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The Boston Globe


Book Review

‘The Richard Burton Diaries’ edited by Chris Williams

A young man from Pont-rhydyfen, Wales, blessed with a sonorous voice, rugged good looks, and talent, Richard Burton seemed destined to succeed Laurence Olivier as the greatest actor on the English-speaking stage. He won acclaim in 1951 as Prince Hal in Shakespeare’s “Henry IV, Part 1,’’ playing opposite Anthony Quayle’s Falstaff, and went on to star in “The Tempest,’’ “Hamlet,’’ “Henry V,’’ and “Othello.’’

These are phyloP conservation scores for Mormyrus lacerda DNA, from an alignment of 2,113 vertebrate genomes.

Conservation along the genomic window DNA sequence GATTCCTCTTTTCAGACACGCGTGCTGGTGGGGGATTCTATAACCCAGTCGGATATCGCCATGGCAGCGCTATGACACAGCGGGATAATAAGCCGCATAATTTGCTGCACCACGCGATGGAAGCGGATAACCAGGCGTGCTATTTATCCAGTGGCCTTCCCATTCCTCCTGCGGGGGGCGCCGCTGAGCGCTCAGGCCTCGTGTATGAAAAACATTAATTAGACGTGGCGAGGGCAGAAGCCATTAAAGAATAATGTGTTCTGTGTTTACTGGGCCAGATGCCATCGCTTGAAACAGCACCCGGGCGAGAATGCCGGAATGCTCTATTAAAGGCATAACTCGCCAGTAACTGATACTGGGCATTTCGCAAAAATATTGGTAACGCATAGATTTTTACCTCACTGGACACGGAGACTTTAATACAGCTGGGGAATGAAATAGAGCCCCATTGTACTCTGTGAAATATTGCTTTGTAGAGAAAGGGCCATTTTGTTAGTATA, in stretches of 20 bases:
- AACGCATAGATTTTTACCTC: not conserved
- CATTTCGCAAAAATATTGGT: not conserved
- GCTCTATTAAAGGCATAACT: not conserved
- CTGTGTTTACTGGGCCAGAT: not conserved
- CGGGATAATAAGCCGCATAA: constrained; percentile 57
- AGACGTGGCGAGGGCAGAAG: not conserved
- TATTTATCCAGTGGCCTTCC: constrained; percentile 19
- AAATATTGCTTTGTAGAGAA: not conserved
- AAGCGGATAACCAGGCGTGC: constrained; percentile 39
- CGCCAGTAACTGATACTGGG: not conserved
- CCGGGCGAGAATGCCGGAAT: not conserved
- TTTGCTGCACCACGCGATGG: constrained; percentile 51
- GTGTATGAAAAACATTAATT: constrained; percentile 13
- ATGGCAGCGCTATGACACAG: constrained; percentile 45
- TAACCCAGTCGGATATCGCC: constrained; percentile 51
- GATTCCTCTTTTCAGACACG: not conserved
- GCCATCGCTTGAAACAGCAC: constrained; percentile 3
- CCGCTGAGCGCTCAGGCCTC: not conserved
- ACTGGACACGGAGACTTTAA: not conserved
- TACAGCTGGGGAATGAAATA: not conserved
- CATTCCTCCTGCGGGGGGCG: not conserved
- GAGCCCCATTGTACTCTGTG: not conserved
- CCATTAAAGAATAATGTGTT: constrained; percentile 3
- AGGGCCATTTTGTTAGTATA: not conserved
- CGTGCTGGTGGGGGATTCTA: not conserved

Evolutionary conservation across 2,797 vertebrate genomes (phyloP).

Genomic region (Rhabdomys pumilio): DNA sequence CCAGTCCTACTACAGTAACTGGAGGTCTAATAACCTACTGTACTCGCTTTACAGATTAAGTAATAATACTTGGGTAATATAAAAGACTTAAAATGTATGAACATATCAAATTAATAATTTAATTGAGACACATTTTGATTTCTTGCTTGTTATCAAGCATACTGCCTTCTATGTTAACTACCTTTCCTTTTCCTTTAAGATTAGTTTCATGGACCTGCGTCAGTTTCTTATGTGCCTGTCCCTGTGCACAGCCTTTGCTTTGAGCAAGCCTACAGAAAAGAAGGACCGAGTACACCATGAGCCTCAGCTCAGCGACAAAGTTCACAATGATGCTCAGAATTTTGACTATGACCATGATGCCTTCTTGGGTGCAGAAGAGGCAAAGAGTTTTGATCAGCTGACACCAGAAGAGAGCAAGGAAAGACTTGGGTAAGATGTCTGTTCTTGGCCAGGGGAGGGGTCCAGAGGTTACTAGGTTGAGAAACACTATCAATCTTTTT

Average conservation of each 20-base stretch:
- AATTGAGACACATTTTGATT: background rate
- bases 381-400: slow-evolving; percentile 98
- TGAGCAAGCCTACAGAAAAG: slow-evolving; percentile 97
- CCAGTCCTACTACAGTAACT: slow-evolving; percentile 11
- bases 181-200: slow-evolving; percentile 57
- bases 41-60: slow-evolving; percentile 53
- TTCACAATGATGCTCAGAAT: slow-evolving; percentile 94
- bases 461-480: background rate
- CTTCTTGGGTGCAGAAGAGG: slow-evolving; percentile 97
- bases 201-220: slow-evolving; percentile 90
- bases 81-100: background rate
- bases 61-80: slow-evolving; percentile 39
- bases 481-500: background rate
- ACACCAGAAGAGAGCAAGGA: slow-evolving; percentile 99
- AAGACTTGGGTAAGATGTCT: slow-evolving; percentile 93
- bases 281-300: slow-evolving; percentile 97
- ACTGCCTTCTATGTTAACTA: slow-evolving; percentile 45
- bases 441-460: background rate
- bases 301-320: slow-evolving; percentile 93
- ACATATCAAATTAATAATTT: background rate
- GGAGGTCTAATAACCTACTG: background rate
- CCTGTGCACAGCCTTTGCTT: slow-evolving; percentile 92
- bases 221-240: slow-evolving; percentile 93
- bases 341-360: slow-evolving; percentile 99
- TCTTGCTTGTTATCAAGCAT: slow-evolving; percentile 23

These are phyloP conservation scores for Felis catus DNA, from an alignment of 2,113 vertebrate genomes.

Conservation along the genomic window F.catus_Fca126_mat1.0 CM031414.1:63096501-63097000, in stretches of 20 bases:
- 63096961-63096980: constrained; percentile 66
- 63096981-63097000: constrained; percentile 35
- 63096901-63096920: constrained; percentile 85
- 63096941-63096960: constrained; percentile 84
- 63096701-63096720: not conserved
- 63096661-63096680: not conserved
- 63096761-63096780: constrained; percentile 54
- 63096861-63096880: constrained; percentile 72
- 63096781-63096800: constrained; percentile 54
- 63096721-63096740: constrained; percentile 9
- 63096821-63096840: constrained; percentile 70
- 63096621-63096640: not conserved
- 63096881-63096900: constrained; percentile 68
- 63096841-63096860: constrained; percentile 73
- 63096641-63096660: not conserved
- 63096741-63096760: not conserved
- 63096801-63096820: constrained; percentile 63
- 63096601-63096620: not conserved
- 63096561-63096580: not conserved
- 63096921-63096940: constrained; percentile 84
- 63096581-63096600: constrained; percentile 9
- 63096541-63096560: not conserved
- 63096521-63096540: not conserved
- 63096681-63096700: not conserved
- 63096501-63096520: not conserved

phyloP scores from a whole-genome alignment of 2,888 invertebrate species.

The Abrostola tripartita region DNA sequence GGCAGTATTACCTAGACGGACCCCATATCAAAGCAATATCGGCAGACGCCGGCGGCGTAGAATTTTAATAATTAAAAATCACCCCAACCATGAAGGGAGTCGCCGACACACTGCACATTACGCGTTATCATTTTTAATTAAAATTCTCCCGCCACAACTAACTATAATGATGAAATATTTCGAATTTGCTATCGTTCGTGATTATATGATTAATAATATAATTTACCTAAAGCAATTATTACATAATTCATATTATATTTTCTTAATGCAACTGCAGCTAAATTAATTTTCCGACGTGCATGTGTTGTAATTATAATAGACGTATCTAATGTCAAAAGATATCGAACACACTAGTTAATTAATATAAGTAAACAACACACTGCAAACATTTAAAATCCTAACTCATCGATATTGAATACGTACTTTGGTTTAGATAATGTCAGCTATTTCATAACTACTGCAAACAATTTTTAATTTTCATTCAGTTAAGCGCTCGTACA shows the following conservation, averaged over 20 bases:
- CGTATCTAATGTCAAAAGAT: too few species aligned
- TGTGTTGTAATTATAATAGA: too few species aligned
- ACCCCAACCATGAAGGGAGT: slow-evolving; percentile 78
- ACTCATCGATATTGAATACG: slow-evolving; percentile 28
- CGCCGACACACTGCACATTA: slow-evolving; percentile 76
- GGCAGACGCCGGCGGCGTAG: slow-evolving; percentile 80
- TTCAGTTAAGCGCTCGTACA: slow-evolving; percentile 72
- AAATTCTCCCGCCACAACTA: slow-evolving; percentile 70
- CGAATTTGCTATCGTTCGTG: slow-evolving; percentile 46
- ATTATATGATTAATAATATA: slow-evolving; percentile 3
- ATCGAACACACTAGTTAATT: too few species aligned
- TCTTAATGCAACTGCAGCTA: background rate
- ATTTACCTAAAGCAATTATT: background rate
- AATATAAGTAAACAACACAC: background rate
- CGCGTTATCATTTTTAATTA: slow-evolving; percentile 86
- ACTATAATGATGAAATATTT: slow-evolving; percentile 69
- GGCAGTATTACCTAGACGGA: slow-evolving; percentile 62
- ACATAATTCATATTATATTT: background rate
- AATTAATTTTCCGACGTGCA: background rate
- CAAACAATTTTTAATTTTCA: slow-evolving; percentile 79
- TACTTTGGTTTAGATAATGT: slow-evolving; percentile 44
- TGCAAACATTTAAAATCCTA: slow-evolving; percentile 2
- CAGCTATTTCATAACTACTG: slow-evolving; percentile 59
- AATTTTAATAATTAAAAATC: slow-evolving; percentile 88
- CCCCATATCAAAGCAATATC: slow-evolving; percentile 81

Well before Burton died in 1984, at 58, however, critics concluded that he had sold out to Hollywood. Despite receiving six Oscar nominations for best actor and winning a Tony award for playing King Arthur in the musical “Camelot,’’ Burton is remembered, if at all, these days, for his alcohol-soaked, “Who’s Afraid of Virginia Woolf’’-like love affair with actress Elizabeth Taylor, whom he met in the early 1950s, and married (twice).

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